10 June, 2005
A new ultra-leftist terrorist group has reportedly assumed responsibility for two terror-related incidents over the past year: last week's explosion outside the labor ministry in downtown Athens and an October 2004 attack against buses carrying police. Both incidents caused physical damage, but no human victims.
Authorities on Thursday said a lengthy proclamation by the so-alled "Revolutionary Struggle" group was sent to a weekly satirical newspaper a day earlier detailing the terrorist group's reasons for the strikes -- a practice eerily reminiscent of the once-elusive and deadly "November 17" terror gang, now dismantled.
In terms of the bomb blast outside the ministry, the proclamation reportedly refers to a "reply" vis-a-vis "the Greek state's neo-liberal plans for labor relations ... and the bandit-like raid against the working-class weak, being conducted today by the economic and political elite of the land".
The attack against the riot police buses -- on Oct. 29, 2004 -- was justified as an "answer to the Greek state's participation against 'terrorism' and the increasing violence and repression that this war entails."
The shadowy proclamation also claims that the October 2004 attack on the police bus convoy was related to the fact that it (convoy) served "to guard individuals found in the regime's jail cells, as well as to guard political prisoners..." a reference to convicted "N17" members, a number of whom have held up political reasons as behind that terror group's numerous assassinations, bombings and bank robberies.
A postscript on the proclamation, claiming that the bomb was left in a parking area but subsequently found, perused and promptly dumped in the trash by a passerby, has also piqued authorities' interest. The postscript, moreover, sarcastically refers to a policeman and a security guard on duty at the ministry on the evening of the blast, using a derisive style often encountered in past "November 17" communiqués with the press.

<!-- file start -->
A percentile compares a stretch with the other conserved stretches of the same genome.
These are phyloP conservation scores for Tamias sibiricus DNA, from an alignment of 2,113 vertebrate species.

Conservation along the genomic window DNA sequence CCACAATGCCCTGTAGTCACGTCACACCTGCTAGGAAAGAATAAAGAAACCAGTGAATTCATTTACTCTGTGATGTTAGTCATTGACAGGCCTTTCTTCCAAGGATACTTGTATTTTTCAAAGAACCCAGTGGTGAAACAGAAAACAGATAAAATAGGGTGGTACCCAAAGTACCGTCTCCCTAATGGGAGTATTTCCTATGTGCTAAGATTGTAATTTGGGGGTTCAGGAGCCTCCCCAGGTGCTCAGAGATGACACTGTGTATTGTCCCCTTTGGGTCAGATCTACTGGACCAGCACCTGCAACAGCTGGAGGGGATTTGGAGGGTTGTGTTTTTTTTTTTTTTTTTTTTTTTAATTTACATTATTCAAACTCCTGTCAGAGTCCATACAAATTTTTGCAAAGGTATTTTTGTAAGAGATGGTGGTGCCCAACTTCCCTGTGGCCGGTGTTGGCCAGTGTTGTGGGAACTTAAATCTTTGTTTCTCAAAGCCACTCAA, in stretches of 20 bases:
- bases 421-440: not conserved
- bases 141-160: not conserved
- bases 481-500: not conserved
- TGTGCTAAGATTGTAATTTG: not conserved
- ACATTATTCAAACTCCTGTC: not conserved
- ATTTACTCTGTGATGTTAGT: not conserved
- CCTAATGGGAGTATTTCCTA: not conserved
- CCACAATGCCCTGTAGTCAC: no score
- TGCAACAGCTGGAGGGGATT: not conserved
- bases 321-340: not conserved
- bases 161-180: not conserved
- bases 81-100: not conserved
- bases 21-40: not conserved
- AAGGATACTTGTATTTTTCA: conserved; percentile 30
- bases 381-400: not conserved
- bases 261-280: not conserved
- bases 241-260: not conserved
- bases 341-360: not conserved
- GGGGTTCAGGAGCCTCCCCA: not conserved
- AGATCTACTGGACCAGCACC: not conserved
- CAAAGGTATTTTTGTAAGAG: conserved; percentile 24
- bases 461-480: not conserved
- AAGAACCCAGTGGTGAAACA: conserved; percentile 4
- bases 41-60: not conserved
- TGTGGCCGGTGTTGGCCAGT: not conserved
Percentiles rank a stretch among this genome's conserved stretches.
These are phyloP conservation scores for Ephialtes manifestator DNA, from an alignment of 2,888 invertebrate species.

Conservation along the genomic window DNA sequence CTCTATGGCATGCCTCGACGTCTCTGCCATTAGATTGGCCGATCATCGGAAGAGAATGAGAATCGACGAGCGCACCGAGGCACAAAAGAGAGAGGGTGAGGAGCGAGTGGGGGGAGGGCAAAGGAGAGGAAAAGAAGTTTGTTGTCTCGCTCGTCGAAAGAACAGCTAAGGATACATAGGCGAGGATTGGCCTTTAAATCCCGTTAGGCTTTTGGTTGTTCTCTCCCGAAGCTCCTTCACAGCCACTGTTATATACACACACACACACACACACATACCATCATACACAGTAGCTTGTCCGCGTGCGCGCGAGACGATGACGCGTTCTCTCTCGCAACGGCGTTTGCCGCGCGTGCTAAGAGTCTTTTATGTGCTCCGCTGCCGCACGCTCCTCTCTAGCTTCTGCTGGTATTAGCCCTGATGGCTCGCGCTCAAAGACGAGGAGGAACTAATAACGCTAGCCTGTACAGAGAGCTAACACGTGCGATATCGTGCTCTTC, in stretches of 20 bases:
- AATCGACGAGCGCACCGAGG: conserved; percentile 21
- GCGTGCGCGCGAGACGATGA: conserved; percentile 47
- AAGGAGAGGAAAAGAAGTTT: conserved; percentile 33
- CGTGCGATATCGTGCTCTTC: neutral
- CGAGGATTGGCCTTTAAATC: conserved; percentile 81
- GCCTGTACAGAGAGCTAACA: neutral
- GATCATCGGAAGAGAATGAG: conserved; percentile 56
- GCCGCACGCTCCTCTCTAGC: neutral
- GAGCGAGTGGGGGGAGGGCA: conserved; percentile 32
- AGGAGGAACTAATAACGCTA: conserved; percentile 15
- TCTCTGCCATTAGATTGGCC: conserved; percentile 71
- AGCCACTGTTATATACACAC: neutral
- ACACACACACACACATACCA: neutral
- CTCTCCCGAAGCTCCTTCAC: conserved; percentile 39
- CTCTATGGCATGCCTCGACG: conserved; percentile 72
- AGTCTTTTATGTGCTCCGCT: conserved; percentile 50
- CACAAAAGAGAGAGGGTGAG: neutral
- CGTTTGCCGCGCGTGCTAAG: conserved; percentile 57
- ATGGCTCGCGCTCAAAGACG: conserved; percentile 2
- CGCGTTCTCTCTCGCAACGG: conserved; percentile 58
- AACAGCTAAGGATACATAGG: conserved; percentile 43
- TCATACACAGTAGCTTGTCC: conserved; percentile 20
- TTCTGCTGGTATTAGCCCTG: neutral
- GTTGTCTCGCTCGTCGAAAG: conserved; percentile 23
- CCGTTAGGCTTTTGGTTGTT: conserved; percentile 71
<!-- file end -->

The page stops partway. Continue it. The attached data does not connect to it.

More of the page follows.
According to initial but as yet unofficial evaluations by the anti-terrorism squad's experts, the document is believed to have been composed by the culprits of the attacks.
One assessment holds that the style and language of the proclamation resembles past documents circulated by now defunct urban ultra-leftist groups, although police experts have not ruled out the possibility of younger political extremists forming this group.
"Revolutionary Struggle" first appeared in the "post-N17" period on Sept. 6, 2003 with a twin bomb attack against the Athens first instance courts building (Evelpidon).
A handful of terror strikes attributed to the same terrorist group followed, including:
• An attack on a multinational bank branch in the upscale Neo Psychiko district of Athens on March 14, 2004 using a homemade explosive device.
• The lobbing of three bombs against a police precinct in the Athens municipality of Kallithea on May 5, 2004
• A remote-controlled blast just a marked bus carrying riot police passed a planted explosive device on Petrou Ralli Boulevard in the Rouf district.
• The June 2, 2005 explosion outside the labor ministry.
Conversely, four recent bomb attacks have not been "claimed" so far:
• A bomb planted outside the courthouse in the central city of Larissa on May 29, 2004.
• Another bomb planted outside the offices of the Olympiaki Techniki construction company in the seaside Alimos district of Athens on Dec. 12, 2004.
• A similar attack on the AVAX construction company's office on May 24, 2005, and,
• The ominous gangland-style killing of a police sentry outside a diplomatic residence in the northern Kifissia municipality on New Year's Eve 2004.
In response to the development, Public Order Minister George Voulgarakis told reporters that "our country is a modern democratic state that absolutely guarantees freedoms and the basic rights of citizens. Having a differing view is a cornerstone of democracy, but under no circumstances can it serve as an alibi for criminal actions. Terrorists are brutal criminals..." he said.
Source: Athens News Agency